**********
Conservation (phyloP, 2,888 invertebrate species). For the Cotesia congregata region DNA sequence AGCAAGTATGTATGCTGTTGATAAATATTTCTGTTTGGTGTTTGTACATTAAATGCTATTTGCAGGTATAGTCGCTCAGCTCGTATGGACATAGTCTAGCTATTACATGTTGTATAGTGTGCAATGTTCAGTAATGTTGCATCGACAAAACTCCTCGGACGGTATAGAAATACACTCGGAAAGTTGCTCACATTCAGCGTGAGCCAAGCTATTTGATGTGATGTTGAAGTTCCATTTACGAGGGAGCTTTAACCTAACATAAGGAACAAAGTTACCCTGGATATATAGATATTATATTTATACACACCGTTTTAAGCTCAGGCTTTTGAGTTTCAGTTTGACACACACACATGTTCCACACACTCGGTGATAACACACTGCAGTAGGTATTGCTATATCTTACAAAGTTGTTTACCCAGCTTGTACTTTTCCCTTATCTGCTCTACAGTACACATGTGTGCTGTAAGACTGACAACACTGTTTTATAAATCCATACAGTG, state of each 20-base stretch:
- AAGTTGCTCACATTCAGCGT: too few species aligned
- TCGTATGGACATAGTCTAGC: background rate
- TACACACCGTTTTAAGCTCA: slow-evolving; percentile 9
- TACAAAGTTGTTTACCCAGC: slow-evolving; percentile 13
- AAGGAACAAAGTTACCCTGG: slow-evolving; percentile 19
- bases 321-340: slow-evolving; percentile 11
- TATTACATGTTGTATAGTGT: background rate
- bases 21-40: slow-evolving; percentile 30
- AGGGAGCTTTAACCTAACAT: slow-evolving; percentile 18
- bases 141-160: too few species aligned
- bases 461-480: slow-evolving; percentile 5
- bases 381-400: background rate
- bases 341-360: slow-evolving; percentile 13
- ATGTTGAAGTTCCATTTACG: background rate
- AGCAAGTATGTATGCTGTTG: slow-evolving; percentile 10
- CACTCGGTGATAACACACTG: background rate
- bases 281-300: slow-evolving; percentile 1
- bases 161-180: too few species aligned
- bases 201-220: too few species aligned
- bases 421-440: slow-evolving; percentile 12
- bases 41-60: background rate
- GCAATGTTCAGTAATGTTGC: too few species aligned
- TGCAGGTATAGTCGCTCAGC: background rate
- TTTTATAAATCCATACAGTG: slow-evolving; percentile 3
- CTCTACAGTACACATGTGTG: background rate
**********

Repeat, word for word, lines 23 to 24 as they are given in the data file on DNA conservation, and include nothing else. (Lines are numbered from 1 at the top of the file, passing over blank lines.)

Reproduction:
- GCAATGTTCAGTAATGTTGC: too few species aligned
- TGCAGGTATAGTCGCTCAGC: background rate